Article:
The ACC, which had added Florida State in 1991, took a pass. Yet for a while the Big East skated by, launching football play with five teams in '91 and reveling in Miami's national championship that same year. Even after the Hurricanes left for the ACC, in 2004, taking Virginia Tech with them; BC followed the next year. The Big East recovered by adding such schools as Cincinnati, Louisville and West Virginia to maintain its football respectability and become even deeper in basketball with Marquette and Notre Dame. But the league had to keep reconstituting itself, and all the patching and fixing tarnished the brand. The announcement in '11 that schools like San Diego State and Boise State would be added made a mockery of geographic coherence. It took two decades, but all four of the Big East football schools that Tranghese had once offered to Corrigan wound up in the ACC anyway, in football and basketball. Former BC athletic director Gene DeFilippo had seen it coming. "Build a house on a fault line," he would say, "and that house is going to fall."
Yet no one could have imagined the seismic event that marked the end. In early 2011, ESPN had offered the Big East $1.2 billion over nine years for the rights to both sports—a sum short of what the ACC had just signed with the same network, but approximately twice what the Big East's basketball schools had been getting, and three times the most recent TV take of its football schools. John Marinatto, who in '09 had replaced Tranghese as commissioner, urged his presidents to accept the deal. But former NFL commissioner Paul Tagliabue, the ex-Georgetown basketball captain whom the Big East had brought in as a consultant, counseled the conference to wait, and with the presidents of Georgetown, Notre Dame and Pitt siding with him, Tagliabue's position won the day.
Tagliabue pointed out that ESPN's exclusive negotiating window wouldn't expire for another 18 months, and that the Pac-12 would soon sign a new TV contract, which would likely reset the marketplace. Meanwhile, Tagliabue says ESPN was insisting on clauses that would dock payments if any school were to leave before the end of the deal—and at that point no Big East football school would pledge to stick around for more than a year. "It didn't solve the issues we were trying to solve," Tagliabue says. "It didn't give us [ACC-level] money, and it didn't bind everyone to the conference. Other than that, it was a hell of a deal." Turning the network down, he adds, "was intended to induce ESPN to make another offer and wait for the Pac-12 to come into the picture. They said take it or leave it, and we now know what happened."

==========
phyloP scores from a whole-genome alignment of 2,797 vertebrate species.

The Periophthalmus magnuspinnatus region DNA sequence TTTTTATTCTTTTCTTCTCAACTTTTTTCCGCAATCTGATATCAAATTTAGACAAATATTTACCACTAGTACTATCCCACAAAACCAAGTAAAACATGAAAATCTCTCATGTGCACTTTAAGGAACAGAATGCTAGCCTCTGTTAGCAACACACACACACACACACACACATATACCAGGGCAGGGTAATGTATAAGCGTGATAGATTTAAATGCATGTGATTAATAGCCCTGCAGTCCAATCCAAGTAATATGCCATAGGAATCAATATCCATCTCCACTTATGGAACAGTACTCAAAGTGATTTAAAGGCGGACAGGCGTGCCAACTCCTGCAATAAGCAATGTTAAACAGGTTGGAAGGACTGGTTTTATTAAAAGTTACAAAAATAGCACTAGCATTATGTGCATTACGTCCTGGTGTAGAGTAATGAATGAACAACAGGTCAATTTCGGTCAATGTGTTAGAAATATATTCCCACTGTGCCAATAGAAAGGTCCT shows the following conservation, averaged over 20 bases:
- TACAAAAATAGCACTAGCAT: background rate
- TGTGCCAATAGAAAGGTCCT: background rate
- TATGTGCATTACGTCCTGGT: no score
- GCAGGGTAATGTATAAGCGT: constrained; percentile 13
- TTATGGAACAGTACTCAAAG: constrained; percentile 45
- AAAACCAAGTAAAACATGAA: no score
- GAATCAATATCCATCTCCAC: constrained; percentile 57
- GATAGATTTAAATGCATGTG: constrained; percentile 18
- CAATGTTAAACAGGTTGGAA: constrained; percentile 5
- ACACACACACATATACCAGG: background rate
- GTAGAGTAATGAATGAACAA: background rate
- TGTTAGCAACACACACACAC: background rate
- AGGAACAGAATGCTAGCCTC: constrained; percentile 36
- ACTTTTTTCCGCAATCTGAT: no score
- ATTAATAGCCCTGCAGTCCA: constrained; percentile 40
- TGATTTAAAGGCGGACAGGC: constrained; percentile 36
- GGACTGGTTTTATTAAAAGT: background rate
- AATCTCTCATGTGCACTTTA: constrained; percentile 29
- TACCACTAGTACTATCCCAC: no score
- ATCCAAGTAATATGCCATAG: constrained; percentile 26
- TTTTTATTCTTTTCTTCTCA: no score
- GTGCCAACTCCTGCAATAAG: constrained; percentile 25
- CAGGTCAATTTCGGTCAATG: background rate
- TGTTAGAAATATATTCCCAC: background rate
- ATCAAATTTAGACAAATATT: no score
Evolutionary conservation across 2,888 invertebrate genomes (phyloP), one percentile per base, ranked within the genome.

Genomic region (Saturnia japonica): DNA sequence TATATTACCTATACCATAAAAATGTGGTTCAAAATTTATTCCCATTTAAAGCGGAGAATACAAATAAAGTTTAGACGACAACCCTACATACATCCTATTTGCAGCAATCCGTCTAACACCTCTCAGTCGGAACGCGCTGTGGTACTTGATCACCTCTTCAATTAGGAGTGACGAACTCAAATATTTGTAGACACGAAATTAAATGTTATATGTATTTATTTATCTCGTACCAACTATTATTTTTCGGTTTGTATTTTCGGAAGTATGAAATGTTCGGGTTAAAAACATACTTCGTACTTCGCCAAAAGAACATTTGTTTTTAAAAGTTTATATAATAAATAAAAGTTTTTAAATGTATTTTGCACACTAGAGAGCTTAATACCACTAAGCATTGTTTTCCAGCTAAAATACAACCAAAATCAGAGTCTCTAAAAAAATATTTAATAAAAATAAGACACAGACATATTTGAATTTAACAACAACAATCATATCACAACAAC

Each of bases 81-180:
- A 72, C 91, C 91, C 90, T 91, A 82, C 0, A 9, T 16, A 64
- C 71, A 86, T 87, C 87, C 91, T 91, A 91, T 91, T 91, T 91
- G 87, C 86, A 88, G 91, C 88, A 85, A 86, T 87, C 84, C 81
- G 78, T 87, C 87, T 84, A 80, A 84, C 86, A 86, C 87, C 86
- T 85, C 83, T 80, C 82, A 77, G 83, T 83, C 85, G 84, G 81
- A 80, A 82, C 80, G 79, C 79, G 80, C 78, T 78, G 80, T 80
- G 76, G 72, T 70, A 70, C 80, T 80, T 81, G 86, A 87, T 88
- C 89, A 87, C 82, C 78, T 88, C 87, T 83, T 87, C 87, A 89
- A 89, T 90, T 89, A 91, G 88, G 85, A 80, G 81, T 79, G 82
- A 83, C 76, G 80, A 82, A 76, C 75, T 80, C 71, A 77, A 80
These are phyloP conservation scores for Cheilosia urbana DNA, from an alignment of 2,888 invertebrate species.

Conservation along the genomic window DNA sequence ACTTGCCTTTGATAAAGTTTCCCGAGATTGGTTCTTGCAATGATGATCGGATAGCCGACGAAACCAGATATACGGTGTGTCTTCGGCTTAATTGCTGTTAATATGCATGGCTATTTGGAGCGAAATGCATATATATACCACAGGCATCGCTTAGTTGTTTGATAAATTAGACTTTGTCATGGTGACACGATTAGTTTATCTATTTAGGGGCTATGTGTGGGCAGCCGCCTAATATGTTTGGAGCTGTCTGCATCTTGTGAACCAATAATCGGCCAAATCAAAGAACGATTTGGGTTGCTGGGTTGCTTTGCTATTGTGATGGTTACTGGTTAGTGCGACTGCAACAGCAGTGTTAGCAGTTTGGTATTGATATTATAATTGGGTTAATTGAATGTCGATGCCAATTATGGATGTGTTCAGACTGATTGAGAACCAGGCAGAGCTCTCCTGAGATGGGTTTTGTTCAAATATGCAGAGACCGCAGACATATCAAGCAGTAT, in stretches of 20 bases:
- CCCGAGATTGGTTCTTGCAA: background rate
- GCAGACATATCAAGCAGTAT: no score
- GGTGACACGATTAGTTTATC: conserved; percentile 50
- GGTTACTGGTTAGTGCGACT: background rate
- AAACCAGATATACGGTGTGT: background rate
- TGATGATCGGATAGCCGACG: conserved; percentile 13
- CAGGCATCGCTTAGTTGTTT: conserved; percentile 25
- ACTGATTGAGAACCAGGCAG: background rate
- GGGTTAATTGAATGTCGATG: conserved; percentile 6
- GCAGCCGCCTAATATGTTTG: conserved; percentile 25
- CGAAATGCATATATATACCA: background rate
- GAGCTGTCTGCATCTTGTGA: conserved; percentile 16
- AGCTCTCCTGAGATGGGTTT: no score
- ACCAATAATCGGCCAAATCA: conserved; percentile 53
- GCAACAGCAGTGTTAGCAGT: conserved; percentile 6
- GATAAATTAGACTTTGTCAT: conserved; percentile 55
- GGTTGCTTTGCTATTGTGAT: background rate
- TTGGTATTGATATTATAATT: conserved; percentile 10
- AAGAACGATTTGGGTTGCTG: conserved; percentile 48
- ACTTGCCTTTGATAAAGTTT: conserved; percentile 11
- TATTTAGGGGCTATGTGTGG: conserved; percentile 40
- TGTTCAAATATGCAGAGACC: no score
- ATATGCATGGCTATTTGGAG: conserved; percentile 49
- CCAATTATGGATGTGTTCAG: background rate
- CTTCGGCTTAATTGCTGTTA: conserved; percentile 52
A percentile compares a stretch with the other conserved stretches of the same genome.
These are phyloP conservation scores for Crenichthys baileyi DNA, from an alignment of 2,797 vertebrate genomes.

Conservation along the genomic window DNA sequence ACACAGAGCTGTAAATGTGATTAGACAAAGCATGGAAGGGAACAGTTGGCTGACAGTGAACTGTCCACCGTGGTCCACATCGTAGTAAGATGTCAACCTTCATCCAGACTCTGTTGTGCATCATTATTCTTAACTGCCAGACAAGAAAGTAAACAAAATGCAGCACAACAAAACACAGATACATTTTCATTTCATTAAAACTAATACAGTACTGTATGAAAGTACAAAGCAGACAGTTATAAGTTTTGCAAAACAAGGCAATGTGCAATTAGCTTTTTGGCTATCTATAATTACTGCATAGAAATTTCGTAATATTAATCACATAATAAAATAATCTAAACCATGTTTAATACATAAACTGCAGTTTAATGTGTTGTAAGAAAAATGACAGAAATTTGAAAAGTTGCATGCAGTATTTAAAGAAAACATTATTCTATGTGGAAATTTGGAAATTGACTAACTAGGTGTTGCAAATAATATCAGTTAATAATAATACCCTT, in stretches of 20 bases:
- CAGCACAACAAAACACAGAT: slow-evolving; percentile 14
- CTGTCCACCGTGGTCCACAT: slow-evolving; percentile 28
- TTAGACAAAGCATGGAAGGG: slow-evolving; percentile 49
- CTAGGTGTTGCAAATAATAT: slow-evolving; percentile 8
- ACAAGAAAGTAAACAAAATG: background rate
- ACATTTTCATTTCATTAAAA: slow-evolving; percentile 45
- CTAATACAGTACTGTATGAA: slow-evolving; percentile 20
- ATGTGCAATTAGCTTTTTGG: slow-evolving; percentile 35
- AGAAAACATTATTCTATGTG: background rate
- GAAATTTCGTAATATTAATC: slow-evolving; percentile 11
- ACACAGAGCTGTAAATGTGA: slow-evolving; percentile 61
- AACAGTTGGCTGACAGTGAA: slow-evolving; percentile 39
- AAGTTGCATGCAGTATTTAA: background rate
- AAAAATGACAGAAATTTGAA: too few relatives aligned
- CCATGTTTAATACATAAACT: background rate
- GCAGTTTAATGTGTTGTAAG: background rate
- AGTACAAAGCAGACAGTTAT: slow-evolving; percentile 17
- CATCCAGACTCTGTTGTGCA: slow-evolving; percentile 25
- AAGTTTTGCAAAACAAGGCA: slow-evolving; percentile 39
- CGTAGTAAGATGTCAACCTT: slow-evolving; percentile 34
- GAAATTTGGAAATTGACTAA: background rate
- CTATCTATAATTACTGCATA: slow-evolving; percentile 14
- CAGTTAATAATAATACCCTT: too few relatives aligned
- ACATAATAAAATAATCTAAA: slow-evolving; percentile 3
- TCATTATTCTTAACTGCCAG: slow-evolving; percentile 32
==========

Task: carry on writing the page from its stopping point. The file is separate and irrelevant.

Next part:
Even after ESPN and Fox Sports announced a contract with the Pac-12 for $100 million more per year than the ACC's package, nothing better materialized for the Big East. Syracuse and Pitt bolted a few months later. Marinatto resigned under pressure, and the presidents brought in Aresco, who despite 28 years as a TV executive found the league trapped: no deal until stability sets in; no stability until a deal gets done. Last month, after ESPN matched an offer from NBC of approximately $18.6 million a year for seven years, the TV future of the league formerly known as the Big East finally became clear, but at nearly 15% of what the conference could have collected.
This isn't to say that greed began with football or never existed within the Big East during its hoops-only salad days. Back in the 1980s, at a league meeting in Bermuda, MacGregor offered to pay each coach $5,000 if the league agreed to use its basketball. Massimino and Thompson objected: They had just won national titles and believed they should get a bigger share. At that, Gavitt stood up. He announced that he would be riding a motorbike around the island, and when he got back in an hour he expected the issue to be settled. It was.
In fact, the Big East killed the Big East. Neither Pitt nor Syracuse gave the conference office the courtesy of a heads-up about its plans. Both left as Gavitt lay dying of congestive heart failure. In the hours after the founder's death, having just heard the news about Syracuse and Pitt, Chris Plonsky and Tranghese spoke on the phone. "Please just tell me he didn't know," she said. "If he had seen that news, it would have killed him."
No, Tranghese assured her. Gavitt hadn't known.
"If Dave were alive, he'd somehow put the whole thing into perspective," Tranghese says today. "He'd find the right words. He's just not here to say them."
Even by his standards Boeheim has been unusually cranky lately. He openly disagrees with Syracuse's abandonment of the Big East, but it's a decision over which he and his sport had little control. He seems to be working out his feelings in public. "Where would you want to go to a tournament for five days?" Boeheim said last September. "Let's see: Greensboro, North Carolina, or New York City? Jeez. Let me think about that one and get back to you."
During a rant last month after a loss at Marquette, Boeheim added, "If [the Big East] signed the TV deal last year, it was $17 million per school. I guess they're signing one now for about 2.5.... They brought it on themselves. Sign the [original] TV deal and nothing would have happened. People [thought they] were going to get more money. Didn't work out that way."